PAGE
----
While Earth Day turns 40 today and environmentalism is back on the list of important issues some question the efficacy of the day long event. Most notably is Grist with it's provocative Screw Earth Day campaign and it's thoughtful "Does Earth Day Still Matter" series. The basic argument that is levied, and has been for years, is that one day isn't good enough, everyday should be Earth Day. This I agree with whole heartedly, but the question remains is Earth Day a celebration and reminder that strengthens this end or is it a cop out that gives us license to forget out the planet the other 364 days of the year? Here's a few quotes from Grists series...
Dan Akst from Earth Day: the ultimate empty gesture:
"Thank God for Earth Day: another occasion for affluent white Americans to feel good about themselves by enacting some pointless environmental ritual. Perhaps we can all drive to the festivities in our hulking SUVs."
Jennifer Oladipo from Losing Earth Day in the eco-babble:
"Forty years of “save the whales,” “save the rainforest,” and now “save the polar bears” can only produce so much concern or action among regular folks."
Rick Bass from We need Earth Day more than ever:
"Who are we kidding? Giving up on or slacking off on Earth Day is like deciding not to celebrate your grandmother’s birthday any more simply because she’s gotten older, or has a cough."
These are just a few points that are raised in this thought provoking series. They lose a little meaning when taken out of context so I recommend reading them in full, but the quotes do frame the argument. To answer the question, I took a look back at my first Earth Day.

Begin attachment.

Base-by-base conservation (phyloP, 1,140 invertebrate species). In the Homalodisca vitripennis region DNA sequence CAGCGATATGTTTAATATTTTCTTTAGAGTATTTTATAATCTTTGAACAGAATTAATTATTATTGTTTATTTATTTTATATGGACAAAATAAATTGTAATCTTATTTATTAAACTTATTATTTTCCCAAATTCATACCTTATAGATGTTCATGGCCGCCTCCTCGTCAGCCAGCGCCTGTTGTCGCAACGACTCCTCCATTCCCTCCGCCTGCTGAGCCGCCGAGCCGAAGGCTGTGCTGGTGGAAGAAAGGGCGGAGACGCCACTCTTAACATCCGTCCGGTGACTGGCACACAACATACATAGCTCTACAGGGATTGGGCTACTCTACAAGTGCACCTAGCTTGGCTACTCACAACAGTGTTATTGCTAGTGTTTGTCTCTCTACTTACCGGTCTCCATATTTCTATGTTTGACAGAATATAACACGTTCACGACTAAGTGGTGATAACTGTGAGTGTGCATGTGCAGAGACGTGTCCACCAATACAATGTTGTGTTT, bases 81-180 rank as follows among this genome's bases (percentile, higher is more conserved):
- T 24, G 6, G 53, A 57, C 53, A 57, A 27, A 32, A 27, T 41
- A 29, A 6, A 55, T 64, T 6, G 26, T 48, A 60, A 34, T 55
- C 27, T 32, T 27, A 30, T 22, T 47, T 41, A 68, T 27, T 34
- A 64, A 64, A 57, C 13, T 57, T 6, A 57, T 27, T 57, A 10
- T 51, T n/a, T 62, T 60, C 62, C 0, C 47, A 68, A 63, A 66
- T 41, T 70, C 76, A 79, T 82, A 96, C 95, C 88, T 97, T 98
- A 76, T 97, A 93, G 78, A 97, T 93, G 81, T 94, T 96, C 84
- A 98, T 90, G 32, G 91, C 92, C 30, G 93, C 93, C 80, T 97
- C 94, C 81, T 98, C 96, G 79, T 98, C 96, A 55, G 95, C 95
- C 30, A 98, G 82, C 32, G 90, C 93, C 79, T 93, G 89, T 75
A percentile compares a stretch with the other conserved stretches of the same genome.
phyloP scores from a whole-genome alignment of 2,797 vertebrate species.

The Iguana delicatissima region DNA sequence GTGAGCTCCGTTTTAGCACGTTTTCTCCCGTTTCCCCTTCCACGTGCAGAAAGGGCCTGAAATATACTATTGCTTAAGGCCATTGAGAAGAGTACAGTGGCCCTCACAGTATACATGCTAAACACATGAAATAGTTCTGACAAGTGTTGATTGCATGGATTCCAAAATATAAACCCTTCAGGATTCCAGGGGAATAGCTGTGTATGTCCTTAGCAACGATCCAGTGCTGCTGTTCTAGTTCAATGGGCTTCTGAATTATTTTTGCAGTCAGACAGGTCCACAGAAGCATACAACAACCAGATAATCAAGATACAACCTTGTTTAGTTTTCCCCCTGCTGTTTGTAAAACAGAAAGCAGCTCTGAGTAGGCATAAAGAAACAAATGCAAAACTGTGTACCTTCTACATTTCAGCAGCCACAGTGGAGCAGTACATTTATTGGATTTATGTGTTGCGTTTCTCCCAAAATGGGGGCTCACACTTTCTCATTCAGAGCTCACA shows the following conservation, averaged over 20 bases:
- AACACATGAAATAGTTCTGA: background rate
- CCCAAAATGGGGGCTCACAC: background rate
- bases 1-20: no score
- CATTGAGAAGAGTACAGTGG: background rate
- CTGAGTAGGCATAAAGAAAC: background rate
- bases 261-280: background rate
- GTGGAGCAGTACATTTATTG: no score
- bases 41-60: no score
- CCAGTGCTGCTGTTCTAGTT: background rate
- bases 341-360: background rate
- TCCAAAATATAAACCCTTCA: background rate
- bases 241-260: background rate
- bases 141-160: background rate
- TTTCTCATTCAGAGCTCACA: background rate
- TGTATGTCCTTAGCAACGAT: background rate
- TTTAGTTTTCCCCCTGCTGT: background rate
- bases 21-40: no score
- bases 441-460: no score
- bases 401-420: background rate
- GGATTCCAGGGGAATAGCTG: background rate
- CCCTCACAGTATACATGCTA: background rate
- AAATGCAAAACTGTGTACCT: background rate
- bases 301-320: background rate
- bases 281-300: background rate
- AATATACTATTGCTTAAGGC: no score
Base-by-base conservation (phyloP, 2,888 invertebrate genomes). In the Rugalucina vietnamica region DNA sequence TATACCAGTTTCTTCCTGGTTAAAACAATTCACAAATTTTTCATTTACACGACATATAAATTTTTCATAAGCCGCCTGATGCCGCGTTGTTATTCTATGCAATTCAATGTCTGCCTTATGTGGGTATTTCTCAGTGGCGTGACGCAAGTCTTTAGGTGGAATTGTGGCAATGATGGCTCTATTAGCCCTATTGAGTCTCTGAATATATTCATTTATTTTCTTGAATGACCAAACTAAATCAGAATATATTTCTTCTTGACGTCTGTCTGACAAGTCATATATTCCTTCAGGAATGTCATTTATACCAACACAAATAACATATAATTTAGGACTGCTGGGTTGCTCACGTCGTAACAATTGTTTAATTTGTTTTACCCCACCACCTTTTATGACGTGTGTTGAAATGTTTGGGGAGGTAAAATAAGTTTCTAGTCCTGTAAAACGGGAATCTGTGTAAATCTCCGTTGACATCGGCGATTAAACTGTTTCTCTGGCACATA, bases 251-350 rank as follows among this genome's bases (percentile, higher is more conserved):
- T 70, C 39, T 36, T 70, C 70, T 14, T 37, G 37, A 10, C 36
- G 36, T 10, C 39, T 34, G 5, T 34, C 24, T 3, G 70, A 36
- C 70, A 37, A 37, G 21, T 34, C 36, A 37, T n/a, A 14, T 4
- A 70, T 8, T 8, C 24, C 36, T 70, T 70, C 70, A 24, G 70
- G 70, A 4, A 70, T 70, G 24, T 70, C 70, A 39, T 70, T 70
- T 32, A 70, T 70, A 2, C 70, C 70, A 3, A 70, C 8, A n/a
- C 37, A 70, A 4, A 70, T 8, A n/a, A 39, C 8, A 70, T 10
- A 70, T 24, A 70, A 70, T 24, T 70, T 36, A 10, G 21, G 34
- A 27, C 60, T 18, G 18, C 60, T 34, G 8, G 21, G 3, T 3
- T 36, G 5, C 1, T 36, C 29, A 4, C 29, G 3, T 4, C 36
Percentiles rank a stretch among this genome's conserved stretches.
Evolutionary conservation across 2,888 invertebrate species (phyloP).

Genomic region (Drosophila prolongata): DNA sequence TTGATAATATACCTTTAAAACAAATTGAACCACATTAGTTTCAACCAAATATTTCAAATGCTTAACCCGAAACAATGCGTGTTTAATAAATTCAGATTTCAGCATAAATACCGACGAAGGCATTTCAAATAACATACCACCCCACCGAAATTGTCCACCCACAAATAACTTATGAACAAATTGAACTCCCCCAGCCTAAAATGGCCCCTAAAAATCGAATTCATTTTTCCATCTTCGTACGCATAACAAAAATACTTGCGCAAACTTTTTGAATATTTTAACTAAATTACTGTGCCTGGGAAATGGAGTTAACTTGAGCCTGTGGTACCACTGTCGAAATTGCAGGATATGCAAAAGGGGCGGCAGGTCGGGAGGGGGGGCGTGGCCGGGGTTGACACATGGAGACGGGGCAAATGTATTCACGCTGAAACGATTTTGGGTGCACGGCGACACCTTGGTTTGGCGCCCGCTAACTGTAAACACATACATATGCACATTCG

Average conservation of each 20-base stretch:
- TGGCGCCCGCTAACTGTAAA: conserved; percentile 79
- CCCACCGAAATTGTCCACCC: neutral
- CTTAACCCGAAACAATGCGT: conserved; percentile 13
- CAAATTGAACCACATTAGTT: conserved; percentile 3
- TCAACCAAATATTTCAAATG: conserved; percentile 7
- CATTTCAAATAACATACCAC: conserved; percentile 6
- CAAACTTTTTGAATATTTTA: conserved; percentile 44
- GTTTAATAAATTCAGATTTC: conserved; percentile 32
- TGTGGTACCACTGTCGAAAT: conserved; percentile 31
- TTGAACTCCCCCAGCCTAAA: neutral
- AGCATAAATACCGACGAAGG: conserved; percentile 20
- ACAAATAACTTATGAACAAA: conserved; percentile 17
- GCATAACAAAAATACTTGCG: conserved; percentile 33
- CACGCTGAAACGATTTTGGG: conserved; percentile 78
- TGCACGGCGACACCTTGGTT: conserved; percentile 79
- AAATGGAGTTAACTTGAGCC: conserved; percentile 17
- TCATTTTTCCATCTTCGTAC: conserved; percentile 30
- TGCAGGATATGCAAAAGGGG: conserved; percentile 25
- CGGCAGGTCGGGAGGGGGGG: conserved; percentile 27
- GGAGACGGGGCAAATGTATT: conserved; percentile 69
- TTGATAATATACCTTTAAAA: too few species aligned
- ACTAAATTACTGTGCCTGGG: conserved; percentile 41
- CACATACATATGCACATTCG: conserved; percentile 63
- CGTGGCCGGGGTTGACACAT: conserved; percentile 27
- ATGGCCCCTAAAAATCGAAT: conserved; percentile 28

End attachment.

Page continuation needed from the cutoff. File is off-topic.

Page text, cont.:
For me Earth Day is about 19 years old. The first earth day I remember was 1990. I was in 4th grade and along with the rest of Mrs. Reed's class we did art projects and activities to celebrate. Back then I had such a simple understanding of our environmental challenges. Basically, the largest environmental hazard was pollution which to must of us equated to litter. I remember a specific sense of pride when I would refrain from littering or when I'd remind my mother to give a hoot.
That sense of pride stuck with me and as I grew older, I never littered. Even in my High School and College years when I paid very little attention to the environment I never littered. Earth Day was an entry point for me to get involved with the environmental movement, and it effectively got me to celebrate Earth Day everyday. Unfortunately, because of the messaging, for me environmentalism was mostly about not littering. My failure to engage in more issues as I got older and more knowledgeable was not because celebrating Earth Day eased my guilt and gave me license to slack, it was because I was lazy.
A major challenge for environmentalism has always been and continues to be to engage the disinterested general public and engender their support. Earth Day is a great way to catalyse this, because many people need an event or milestone to jump start change in their lives. Most importantly it is a point to organize around and a great way to mobilize the youth. Hopefully in the context of the greater Green movement and a more relevant message, this Earth Day will be even more effective in fostering deeper engagement and instilling the idea that Earth Day is Everyday.
So my take is lets keep celebrating and pushing to remind people that Earth Day is everyday.